10.01.2013 - 10.01.2013
We are now back home and it has been a joy to relive our trip by going through these pictures and this travelog. Turkey was every bit as fabulous as we expected it to be, and then some. Rarely during our travels have we encountered people as warm, friendly and helpful as those we encountered in Turkey. We feel like we have only begun to scratch the surface of all there is to discover there. We hope to return again, before too long.
There were a few random thoughts, observations, facts, and "what-not" that I made note of during our travels that didn't seem to fit well anyplace else, so I have gathered them below. Perhaps they will be of some interest to you....
* The Turkish people are extremely patriotic and proud of their flag and the founder of their modern republic. Practically every establishment that we walked into displayed the flag of Turkey and a picture of Ataturk. Wonderful!
* Mustafa Kemal Ataturk, the founder of modern Turkey was born and named "Mustafa." Surnames were not commonly used in Turkey before the last century and he adopted the surname Kemal later in his life. Ataturk means" Father of the Turks" and was a last name bestowed upon him in 1934 and is forbidden by the parliament to be used by anyone else.
* Auto fuel (petro) prices in Turkey are among the highest in the world. Oddly, motorcycles and scooters are not very popular there.
* Everyone has heard of Turkish coffee, but we observed that most Turks seem to enjoy drinking tea more. Merchants often have standing orders for mid-morning tea, which is delivered on trays by nearby cafes.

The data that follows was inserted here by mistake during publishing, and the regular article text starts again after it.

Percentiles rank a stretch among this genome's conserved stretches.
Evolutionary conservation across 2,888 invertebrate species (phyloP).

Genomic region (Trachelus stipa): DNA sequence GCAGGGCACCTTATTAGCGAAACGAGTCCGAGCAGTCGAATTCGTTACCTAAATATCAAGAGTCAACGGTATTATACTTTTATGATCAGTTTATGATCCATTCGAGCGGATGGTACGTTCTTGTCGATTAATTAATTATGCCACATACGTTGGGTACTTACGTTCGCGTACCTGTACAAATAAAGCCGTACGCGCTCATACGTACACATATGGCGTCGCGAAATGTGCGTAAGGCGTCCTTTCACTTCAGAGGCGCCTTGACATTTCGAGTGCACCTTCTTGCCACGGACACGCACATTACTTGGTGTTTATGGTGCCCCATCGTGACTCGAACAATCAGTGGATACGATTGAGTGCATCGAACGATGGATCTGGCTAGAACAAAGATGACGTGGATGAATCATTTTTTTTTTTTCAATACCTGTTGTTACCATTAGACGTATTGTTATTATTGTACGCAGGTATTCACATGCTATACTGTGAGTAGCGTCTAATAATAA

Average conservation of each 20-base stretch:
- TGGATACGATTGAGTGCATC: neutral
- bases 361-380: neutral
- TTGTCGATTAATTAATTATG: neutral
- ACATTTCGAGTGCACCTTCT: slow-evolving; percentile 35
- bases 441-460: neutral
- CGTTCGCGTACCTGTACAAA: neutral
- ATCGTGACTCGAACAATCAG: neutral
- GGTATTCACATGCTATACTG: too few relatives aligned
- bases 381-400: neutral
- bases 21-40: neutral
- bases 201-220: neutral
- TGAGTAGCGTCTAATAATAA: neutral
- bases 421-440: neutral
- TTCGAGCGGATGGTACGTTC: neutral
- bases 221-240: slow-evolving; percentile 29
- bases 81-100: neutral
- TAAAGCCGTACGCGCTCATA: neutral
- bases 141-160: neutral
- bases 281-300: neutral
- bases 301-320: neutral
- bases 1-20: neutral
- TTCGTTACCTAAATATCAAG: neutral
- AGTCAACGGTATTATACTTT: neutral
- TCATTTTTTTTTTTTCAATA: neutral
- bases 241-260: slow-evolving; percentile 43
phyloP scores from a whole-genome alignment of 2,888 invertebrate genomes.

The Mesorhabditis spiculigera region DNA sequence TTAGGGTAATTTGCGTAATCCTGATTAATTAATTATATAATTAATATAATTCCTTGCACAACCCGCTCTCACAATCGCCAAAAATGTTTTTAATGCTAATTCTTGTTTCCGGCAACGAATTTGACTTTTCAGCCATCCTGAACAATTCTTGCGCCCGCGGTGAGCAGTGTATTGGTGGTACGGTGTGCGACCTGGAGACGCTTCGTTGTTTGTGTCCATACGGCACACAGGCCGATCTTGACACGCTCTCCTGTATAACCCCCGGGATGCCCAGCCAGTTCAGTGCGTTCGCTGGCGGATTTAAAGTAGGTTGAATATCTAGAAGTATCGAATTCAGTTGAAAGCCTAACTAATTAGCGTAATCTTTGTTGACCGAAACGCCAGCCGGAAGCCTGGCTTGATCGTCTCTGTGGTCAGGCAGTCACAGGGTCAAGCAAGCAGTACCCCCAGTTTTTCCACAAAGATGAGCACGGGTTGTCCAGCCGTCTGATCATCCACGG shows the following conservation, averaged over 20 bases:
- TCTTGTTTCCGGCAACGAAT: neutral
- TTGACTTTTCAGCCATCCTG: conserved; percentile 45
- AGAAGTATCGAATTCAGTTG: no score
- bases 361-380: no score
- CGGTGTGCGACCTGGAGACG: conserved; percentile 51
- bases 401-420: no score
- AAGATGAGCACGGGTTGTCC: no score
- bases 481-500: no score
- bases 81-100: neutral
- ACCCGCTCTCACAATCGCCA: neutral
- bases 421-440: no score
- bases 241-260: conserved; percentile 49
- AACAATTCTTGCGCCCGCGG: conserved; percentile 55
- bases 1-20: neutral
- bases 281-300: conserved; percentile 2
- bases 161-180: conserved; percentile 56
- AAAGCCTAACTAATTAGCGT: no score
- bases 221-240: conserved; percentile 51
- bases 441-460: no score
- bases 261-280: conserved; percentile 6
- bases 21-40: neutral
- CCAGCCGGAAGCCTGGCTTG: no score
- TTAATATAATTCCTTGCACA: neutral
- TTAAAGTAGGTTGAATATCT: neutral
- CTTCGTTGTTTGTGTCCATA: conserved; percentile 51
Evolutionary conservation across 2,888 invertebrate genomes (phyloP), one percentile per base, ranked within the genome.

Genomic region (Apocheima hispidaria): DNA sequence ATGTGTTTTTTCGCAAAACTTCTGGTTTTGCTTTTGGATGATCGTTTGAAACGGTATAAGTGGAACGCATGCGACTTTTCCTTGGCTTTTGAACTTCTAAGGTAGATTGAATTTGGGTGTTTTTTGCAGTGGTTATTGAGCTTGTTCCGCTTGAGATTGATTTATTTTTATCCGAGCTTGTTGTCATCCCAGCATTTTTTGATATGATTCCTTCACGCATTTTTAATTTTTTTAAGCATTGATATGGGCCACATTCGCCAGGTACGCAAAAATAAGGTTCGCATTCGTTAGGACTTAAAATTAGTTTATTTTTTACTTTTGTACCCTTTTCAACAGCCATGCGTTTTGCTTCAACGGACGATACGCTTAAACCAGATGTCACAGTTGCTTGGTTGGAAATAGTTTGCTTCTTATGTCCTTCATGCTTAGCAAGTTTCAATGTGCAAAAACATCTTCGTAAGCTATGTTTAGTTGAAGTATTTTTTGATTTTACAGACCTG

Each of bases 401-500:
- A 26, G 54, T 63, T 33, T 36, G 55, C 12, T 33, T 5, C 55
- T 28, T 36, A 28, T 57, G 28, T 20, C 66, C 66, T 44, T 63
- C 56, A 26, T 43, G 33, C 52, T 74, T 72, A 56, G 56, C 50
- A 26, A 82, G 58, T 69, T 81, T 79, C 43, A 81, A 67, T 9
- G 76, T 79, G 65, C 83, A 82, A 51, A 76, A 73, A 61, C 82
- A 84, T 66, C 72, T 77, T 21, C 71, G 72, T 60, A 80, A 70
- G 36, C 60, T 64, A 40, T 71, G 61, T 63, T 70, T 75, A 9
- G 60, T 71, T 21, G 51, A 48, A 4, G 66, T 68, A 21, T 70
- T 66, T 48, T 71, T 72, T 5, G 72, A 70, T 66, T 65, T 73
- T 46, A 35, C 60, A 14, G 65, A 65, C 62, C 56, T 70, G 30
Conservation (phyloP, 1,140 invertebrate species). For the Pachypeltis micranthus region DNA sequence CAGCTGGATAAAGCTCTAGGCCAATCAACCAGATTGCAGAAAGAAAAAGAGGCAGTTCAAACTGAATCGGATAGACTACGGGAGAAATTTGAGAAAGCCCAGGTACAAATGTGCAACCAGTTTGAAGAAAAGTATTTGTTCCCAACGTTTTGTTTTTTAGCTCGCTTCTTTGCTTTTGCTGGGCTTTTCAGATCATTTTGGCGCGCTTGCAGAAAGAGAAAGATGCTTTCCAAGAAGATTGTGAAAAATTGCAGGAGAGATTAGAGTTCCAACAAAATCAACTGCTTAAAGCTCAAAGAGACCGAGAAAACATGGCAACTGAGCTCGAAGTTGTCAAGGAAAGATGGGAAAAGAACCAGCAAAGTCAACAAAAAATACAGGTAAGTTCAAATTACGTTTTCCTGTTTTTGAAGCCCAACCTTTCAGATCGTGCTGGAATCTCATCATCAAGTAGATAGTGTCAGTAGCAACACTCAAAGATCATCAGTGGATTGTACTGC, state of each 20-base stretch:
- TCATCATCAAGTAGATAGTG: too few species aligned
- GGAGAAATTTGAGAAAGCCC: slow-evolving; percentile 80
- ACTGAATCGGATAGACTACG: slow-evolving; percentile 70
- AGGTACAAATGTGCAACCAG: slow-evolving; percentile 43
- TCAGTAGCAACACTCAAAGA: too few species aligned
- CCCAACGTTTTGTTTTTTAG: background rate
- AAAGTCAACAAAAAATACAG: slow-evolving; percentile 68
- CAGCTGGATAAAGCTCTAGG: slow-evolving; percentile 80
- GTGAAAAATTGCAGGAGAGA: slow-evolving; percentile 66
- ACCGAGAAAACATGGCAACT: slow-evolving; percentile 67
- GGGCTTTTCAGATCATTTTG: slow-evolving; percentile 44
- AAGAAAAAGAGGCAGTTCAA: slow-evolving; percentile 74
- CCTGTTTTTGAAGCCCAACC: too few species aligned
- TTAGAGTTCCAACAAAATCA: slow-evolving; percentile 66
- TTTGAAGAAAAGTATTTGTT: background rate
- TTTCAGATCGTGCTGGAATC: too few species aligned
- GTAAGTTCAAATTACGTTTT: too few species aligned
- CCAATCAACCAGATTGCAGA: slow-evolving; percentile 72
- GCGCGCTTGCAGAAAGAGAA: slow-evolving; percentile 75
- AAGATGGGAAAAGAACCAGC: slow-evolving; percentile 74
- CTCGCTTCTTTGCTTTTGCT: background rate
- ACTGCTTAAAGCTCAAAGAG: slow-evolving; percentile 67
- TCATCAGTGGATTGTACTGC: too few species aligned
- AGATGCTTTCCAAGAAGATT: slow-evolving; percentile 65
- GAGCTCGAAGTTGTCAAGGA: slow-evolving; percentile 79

* Although the majority of the population is Muslim and Friday is Islam's holy day, Friday is still a working day. Saturday and Sunday are the weekend, just as they are in the West.
* Despite officially being a secular country, each citizen carries a national ID card that states their religion.
* Although Turkey is a predominantly Muslim country, alcoholic beverages are widely available for purchase both in stores and in restaurants. They are heavily taxed however, and are therefore expensive.
* Most toilets in Turkey have a spout at the back of the bowl allowing the toilet to be operated either as a toilet or a pseudo-bidet. Squat (i.e. toilet-less) restrooms are not uncommon. And toilet paper, if available, is generally placed in waste baskets after use rather than being flushed.
None of this would have been a surprise to me if I had taken the time to carefully read all of the 5,000 pages on the incredible "Turkey Travel Planner" web site that Tom Brosnahan has put together. While I consulted this web site (among others) before our trip, I didn't read all of it. Anyway, it's the best overall web site that I found when researching our trip, and I highly recommend it to you.